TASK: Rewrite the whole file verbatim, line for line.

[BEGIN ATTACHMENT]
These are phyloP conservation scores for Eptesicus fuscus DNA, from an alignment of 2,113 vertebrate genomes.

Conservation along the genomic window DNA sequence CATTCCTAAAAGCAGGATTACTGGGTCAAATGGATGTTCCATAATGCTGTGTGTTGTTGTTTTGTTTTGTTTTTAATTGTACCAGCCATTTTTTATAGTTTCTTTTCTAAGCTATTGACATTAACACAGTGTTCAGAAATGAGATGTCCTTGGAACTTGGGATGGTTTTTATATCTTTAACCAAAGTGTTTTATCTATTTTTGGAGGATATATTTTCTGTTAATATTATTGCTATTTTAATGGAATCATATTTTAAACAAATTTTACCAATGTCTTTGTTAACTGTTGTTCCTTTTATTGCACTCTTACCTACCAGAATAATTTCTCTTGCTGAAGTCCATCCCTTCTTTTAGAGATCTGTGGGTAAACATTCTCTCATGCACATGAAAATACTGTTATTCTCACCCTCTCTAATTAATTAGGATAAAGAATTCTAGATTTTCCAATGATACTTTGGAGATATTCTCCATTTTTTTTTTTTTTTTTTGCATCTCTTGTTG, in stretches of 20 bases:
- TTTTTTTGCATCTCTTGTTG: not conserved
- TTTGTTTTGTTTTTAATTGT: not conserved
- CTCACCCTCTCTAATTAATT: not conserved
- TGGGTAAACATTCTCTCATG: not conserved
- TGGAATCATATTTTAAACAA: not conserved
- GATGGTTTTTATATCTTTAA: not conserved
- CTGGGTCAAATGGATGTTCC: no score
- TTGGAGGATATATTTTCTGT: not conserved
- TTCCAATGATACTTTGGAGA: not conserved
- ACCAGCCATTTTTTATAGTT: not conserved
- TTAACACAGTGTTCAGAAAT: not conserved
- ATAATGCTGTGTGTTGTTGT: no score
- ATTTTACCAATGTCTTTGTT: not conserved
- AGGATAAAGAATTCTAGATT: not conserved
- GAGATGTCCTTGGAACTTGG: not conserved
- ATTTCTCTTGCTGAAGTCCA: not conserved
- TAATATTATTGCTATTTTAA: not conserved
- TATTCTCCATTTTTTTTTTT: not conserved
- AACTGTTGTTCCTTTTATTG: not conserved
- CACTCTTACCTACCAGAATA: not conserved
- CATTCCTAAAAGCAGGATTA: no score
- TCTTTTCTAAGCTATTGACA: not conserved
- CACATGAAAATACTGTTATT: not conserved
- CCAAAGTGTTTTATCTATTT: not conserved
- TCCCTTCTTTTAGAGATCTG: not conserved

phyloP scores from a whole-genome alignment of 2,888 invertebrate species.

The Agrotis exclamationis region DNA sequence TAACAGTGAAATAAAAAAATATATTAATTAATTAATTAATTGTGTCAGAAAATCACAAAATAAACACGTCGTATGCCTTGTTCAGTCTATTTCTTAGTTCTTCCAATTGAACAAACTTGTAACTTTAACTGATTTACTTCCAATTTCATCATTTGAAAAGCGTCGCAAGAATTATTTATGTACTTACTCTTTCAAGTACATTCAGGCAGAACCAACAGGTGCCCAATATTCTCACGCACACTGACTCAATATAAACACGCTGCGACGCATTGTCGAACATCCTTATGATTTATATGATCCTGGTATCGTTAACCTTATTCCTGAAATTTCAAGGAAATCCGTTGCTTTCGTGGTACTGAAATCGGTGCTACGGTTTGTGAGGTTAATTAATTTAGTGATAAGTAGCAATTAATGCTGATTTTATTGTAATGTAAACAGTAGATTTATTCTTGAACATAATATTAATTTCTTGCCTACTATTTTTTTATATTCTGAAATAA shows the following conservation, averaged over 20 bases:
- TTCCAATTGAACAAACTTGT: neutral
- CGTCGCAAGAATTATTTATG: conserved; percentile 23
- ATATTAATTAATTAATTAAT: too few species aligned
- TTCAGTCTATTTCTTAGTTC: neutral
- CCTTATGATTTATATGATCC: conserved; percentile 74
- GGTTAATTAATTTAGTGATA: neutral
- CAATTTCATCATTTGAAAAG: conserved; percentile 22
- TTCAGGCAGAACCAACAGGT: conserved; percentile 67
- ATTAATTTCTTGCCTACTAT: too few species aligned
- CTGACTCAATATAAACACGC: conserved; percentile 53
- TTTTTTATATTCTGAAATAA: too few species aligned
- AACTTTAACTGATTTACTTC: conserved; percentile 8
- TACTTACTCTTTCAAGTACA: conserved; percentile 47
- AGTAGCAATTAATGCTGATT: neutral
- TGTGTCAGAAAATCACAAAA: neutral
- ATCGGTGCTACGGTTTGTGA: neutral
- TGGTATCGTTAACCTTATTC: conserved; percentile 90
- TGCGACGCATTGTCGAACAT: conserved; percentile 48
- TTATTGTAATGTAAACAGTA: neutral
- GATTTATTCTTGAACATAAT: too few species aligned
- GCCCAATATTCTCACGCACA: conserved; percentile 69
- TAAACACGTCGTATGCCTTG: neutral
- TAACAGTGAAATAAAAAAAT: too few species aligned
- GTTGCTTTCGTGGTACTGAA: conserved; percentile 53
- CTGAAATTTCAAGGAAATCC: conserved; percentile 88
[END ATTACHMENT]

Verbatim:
These are phyloP conservation scores for Eptesicus fuscus DNA, from an alignment of 2,113 vertebrate genomes.

Conservation along the genomic window DNA sequence CATTCCTAAAAGCAGGATTACTGGGTCAAATGGATGTTCCATAATGCTGTGTGTTGTTGTTTTGTTTTGTTTTTAATTGTACCAGCCATTTTTTATAGTTTCTTTTCTAAGCTATTGACATTAACACAGTGTTCAGAAATGAGATGTCCTTGGAACTTGGGATGGTTTTTATATCTTTAACCAAAGTGTTTTATCTATTTTTGGAGGATATATTTTCTGTTAATATTATTGCTATTTTAATGGAATCATATTTTAAACAAATTTTACCAATGTCTTTGTTAACTGTTGTTCCTTTTATTGCACTCTTACCTACCAGAATAATTTCTCTTGCTGAAGTCCATCCCTTCTTTTAGAGATCTGTGGGTAAACATTCTCTCATGCACATGAAAATACTGTTATTCTCACCCTCTCTAATTAATTAGGATAAAGAATTCTAGATTTTCCAATGATACTTTGGAGATATTCTCCATTTTTTTTTTTTTTTTTTGCATCTCTTGTTG, in stretches of 20 bases:
- TTTTTTTGCATCTCTTGTTG: not conserved
- TTTGTTTTGTTTTTAATTGT: not conserved
- CTCACCCTCTCTAATTAATT: not conserved
- TGGGTAAACATTCTCTCATG: not conserved
- TGGAATCATATTTTAAACAA: not conserved
- GATGGTTTTTATATCTTTAA: not conserved
- CTGGGTCAAATGGATGTTCC: no score
- TTGGAGGATATATTTTCTGT: not conserved
- TTCCAATGATACTTTGGAGA: not conserved
- ACCAGCCATTTTTTATAGTT: not conserved
- TTAACACAGTGTTCAGAAAT: not conserved
- ATAATGCTGTGTGTTGTTGT: no score
- ATTTTACCAATGTCTTTGTT: not conserved
- AGGATAAAGAATTCTAGATT: not conserved
- GAGATGTCCTTGGAACTTGG: not conserved
- ATTTCTCTTGCTGAAGTCCA: not conserved
- TAATATTATTGCTATTTTAA: not conserved
- TATTCTCCATTTTTTTTTTT: not conserved
- AACTGTTGTTCCTTTTATTG: not conserved
- CACTCTTACCTACCAGAATA: not conserved
- CATTCCTAAAAGCAGGATTA: no score
- TCTTTTCTAAGCTATTGACA: not conserved
- CACATGAAAATACTGTTATT: not conserved
- CCAAAGTGTTTTATCTATTT: not conserved
- TCCCTTCTTTTAGAGATCTG: not conserved

phyloP scores from a whole-genome alignment of 2,888 invertebrate species.

The Agrotis exclamationis region DNA sequence TAACAGTGAAATAAAAAAATATATTAATTAATTAATTAATTGTGTCAGAAAATCACAAAATAAACACGTCGTATGCCTTGTTCAGTCTATTTCTTAGTTCTTCCAATTGAACAAACTTGTAACTTTAACTGATTTACTTCCAATTTCATCATTTGAAAAGCGTCGCAAGAATTATTTATGTACTTACTCTTTCAAGTACATTCAGGCAGAACCAACAGGTGCCCAATATTCTCACGCACACTGACTCAATATAAACACGCTGCGACGCATTGTCGAACATCCTTATGATTTATATGATCCTGGTATCGTTAACCTTATTCCTGAAATTTCAAGGAAATCCGTTGCTTTCGTGGTACTGAAATCGGTGCTACGGTTTGTGAGGTTAATTAATTTAGTGATAAGTAGCAATTAATGCTGATTTTATTGTAATGTAAACAGTAGATTTATTCTTGAACATAATATTAATTTCTTGCCTACTATTTTTTTATATTCTGAAATAA shows the following conservation, averaged over 20 bases:
- TTCCAATTGAACAAACTTGT: neutral
- CGTCGCAAGAATTATTTATG: conserved; percentile 23
- ATATTAATTAATTAATTAAT: too few species aligned
- TTCAGTCTATTTCTTAGTTC: neutral
- CCTTATGATTTATATGATCC: conserved; percentile 74
- GGTTAATTAATTTAGTGATA: neutral
- CAATTTCATCATTTGAAAAG: conserved; percentile 22
- TTCAGGCAGAACCAACAGGT: conserved; percentile 67
- ATTAATTTCTTGCCTACTAT: too few species aligned
- CTGACTCAATATAAACACGC: conserved; percentile 53
- TTTTTTATATTCTGAAATAA: too few species aligned
- AACTTTAACTGATTTACTTC: conserved; percentile 8
- TACTTACTCTTTCAAGTACA: conserved; percentile 47
- AGTAGCAATTAATGCTGATT: neutral
- TGTGTCAGAAAATCACAAAA: neutral
- ATCGGTGCTACGGTTTGTGA: neutral
- TGGTATCGTTAACCTTATTC: conserved; percentile 90
- TGCGACGCATTGTCGAACAT: conserved; percentile 48
- TTATTGTAATGTAAACAGTA: neutral
- GATTTATTCTTGAACATAAT: too few species aligned
- GCCCAATATTCTCACGCACA: conserved; percentile 69
- TAAACACGTCGTATGCCTTG: neutral
- TAACAGTGAAATAAAAAAAT: too few species aligned
- GTTGCTTTCGTGGTACTGAA: conserved; percentile 53
- CTGAAATTTCAAGGAAATCC: conserved; percentile 88